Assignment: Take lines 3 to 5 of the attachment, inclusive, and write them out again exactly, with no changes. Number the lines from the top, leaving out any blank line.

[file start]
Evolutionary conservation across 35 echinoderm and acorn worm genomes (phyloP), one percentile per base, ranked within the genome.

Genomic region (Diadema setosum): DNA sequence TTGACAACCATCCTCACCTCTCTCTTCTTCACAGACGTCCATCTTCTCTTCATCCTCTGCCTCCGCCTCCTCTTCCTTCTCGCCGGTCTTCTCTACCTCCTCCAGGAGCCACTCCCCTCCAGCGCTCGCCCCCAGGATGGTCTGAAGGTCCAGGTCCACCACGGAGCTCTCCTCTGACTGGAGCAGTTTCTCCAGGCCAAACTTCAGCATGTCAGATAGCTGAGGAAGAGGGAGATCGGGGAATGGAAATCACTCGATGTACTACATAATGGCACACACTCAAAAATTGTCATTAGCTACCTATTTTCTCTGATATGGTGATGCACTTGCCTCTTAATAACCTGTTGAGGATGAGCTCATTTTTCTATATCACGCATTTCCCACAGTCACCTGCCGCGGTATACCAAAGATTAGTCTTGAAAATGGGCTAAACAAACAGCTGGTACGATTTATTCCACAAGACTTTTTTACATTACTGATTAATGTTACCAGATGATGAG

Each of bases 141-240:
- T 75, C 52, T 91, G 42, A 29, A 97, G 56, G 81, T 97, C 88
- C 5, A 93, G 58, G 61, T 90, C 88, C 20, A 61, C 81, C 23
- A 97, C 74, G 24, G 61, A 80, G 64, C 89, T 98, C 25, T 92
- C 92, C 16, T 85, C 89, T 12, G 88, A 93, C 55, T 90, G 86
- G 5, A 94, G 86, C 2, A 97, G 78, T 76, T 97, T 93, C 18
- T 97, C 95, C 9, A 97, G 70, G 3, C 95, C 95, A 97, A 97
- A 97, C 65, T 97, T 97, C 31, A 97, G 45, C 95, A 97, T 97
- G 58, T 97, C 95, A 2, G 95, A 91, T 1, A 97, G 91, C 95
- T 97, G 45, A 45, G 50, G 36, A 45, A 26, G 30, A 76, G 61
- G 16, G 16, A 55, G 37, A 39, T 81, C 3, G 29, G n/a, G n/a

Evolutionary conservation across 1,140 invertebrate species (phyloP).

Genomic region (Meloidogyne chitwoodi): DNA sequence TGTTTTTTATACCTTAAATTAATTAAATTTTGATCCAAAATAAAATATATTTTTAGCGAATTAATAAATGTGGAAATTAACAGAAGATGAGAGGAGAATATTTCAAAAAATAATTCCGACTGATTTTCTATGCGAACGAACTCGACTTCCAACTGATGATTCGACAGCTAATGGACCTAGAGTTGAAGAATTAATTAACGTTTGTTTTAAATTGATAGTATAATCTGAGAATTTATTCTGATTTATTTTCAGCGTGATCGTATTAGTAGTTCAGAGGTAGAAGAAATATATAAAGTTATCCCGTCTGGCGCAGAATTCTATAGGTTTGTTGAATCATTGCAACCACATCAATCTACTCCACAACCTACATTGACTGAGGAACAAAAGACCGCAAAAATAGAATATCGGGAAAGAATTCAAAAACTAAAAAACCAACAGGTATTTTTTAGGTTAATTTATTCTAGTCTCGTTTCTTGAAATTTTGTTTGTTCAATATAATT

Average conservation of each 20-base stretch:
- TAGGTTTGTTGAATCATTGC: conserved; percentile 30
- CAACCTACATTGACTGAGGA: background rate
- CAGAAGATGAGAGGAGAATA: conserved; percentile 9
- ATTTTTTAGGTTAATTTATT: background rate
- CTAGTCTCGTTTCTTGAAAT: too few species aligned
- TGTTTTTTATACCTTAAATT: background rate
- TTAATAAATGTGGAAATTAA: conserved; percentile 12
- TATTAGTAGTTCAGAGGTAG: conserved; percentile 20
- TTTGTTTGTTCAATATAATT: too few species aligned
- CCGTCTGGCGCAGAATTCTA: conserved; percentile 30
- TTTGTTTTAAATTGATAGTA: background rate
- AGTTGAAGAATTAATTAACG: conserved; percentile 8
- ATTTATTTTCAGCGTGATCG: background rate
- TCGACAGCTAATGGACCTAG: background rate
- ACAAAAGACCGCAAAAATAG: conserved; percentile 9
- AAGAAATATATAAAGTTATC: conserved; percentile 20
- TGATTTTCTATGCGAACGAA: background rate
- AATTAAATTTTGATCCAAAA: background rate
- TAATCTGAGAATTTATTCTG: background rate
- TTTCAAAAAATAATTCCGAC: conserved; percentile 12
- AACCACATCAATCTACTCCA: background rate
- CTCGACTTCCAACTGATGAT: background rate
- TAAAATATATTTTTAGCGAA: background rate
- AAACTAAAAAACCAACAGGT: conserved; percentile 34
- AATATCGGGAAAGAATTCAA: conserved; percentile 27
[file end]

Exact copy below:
Each of bases 141-240:
- T 75, C 52, T 91, G 42, A 29, A 97, G 56, G 81, T 97, C 88
- C 5, A 93, G 58, G 61, T 90, C 88, C 20, A 61, C 81, C 23